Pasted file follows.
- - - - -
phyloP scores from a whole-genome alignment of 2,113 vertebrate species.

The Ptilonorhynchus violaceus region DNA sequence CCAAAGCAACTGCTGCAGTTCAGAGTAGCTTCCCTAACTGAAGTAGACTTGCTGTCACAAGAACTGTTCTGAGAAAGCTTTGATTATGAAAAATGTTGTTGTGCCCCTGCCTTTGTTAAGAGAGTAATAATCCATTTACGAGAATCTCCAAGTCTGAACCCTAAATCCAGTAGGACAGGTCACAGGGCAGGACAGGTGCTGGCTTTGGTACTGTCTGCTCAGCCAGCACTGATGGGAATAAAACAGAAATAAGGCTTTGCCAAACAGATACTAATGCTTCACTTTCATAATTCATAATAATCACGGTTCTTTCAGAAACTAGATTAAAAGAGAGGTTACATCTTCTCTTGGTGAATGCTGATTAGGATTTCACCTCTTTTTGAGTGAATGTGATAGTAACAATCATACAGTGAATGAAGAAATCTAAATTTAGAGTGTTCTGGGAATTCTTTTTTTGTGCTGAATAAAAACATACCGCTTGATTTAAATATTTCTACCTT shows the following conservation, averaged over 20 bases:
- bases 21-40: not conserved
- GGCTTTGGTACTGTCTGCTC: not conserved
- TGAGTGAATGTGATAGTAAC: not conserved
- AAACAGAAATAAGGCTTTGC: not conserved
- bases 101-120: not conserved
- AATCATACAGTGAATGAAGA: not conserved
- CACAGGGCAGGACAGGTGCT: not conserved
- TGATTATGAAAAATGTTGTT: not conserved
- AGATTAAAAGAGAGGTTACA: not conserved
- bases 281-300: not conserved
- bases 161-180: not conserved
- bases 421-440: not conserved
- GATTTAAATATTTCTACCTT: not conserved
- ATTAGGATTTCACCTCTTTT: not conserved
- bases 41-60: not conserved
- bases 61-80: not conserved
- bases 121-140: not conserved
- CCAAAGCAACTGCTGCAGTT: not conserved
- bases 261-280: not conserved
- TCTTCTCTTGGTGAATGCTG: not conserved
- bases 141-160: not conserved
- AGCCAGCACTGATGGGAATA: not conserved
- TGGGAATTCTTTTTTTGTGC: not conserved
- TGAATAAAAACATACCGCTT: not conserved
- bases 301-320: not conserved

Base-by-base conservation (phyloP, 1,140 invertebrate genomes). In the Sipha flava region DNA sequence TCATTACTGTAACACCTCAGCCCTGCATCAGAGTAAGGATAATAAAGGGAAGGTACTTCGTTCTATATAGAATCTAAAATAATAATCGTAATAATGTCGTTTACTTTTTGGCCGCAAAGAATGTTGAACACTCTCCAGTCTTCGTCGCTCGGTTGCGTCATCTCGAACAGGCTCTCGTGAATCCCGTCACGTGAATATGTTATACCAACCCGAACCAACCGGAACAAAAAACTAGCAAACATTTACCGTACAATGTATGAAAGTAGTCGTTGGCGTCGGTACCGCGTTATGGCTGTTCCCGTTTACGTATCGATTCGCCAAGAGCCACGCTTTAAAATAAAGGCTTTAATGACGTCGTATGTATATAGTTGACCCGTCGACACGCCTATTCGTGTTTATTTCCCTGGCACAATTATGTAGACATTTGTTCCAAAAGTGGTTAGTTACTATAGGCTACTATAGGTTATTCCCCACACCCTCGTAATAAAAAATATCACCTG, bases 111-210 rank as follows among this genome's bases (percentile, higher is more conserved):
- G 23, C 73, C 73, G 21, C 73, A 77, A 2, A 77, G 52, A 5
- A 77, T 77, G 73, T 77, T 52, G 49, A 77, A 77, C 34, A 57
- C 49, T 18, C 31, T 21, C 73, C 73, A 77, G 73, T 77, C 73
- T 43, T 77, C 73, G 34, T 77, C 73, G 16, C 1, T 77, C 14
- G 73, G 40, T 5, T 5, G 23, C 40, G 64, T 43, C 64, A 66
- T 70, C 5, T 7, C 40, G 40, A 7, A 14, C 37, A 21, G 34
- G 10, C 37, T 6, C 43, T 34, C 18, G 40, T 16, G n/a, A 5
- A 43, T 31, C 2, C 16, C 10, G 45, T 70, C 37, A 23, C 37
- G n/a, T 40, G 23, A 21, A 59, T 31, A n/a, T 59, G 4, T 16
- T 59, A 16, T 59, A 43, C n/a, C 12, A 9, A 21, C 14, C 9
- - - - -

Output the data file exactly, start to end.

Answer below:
phyloP scores from a whole-genome alignment of 2,113 vertebrate species.

The Ptilonorhynchus violaceus region DNA sequence CCAAAGCAACTGCTGCAGTTCAGAGTAGCTTCCCTAACTGAAGTAGACTTGCTGTCACAAGAACTGTTCTGAGAAAGCTTTGATTATGAAAAATGTTGTTGTGCCCCTGCCTTTGTTAAGAGAGTAATAATCCATTTACGAGAATCTCCAAGTCTGAACCCTAAATCCAGTAGGACAGGTCACAGGGCAGGACAGGTGCTGGCTTTGGTACTGTCTGCTCAGCCAGCACTGATGGGAATAAAACAGAAATAAGGCTTTGCCAAACAGATACTAATGCTTCACTTTCATAATTCATAATAATCACGGTTCTTTCAGAAACTAGATTAAAAGAGAGGTTACATCTTCTCTTGGTGAATGCTGATTAGGATTTCACCTCTTTTTGAGTGAATGTGATAGTAACAATCATACAGTGAATGAAGAAATCTAAATTTAGAGTGTTCTGGGAATTCTTTTTTTGTGCTGAATAAAAACATACCGCTTGATTTAAATATTTCTACCTT shows the following conservation, averaged over 20 bases:
- bases 21-40: not conserved
- GGCTTTGGTACTGTCTGCTC: not conserved
- TGAGTGAATGTGATAGTAAC: not conserved
- AAACAGAAATAAGGCTTTGC: not conserved
- bases 101-120: not conserved
- AATCATACAGTGAATGAAGA: not conserved
- CACAGGGCAGGACAGGTGCT: not conserved
- TGATTATGAAAAATGTTGTT: not conserved
- AGATTAAAAGAGAGGTTACA: not conserved
- bases 281-300: not conserved
- bases 161-180: not conserved
- bases 421-440: not conserved
- GATTTAAATATTTCTACCTT: not conserved
- ATTAGGATTTCACCTCTTTT: not conserved
- bases 41-60: not conserved
- bases 61-80: not conserved
- bases 121-140: not conserved
- CCAAAGCAACTGCTGCAGTT: not conserved
- bases 261-280: not conserved
- TCTTCTCTTGGTGAATGCTG: not conserved
- bases 141-160: not conserved
- AGCCAGCACTGATGGGAATA: not conserved
- TGGGAATTCTTTTTTTGTGC: not conserved
- TGAATAAAAACATACCGCTT: not conserved
- bases 301-320: not conserved

Base-by-base conservation (phyloP, 1,140 invertebrate genomes). In the Sipha flava region DNA sequence TCATTACTGTAACACCTCAGCCCTGCATCAGAGTAAGGATAATAAAGGGAAGGTACTTCGTTCTATATAGAATCTAAAATAATAATCGTAATAATGTCGTTTACTTTTTGGCCGCAAAGAATGTTGAACACTCTCCAGTCTTCGTCGCTCGGTTGCGTCATCTCGAACAGGCTCTCGTGAATCCCGTCACGTGAATATGTTATACCAACCCGAACCAACCGGAACAAAAAACTAGCAAACATTTACCGTACAATGTATGAAAGTAGTCGTTGGCGTCGGTACCGCGTTATGGCTGTTCCCGTTTACGTATCGATTCGCCAAGAGCCACGCTTTAAAATAAAGGCTTTAATGACGTCGTATGTATATAGTTGACCCGTCGACACGCCTATTCGTGTTTATTTCCCTGGCACAATTATGTAGACATTTGTTCCAAAAGTGGTTAGTTACTATAGGCTACTATAGGTTATTCCCCACACCCTCGTAATAAAAAATATCACCTG, bases 111-210 rank as follows among this genome's bases (percentile, higher is more conserved):
- G 23, C 73, C 73, G 21, C 73, A 77, A 2, A 77, G 52, A 5
- A 77, T 77, G 73, T 77, T 52, G 49, A 77, A 77, C 34, A 57
- C 49, T 18, C 31, T 21, C 73, C 73, A 77, G 73, T 77, C 73
- T 43, T 77, C 73, G 34, T 77, C 73, G 16, C 1, T 77, C 14
- G 73, G 40, T 5, T 5, G 23, C 40, G 64, T 43, C 64, A 66
- T 70, C 5, T 7, C 40, G 40, A 7, A 14, C 37, A 21, G 34
- G 10, C 37, T 6, C 43, T 34, C 18, G 40, T 16, G n/a, A 5
- A 43, T 31, C 2, C 16, C 10, G 45, T 70, C 37, A 23, C 37
- G n/a, T 40, G 23, A 21, A 59, T 31, A n/a, T 59, G 4, T 16
- T 59, A 16, T 59, A 43, C n/a, C 12, A 9, A 21, C 14, C 9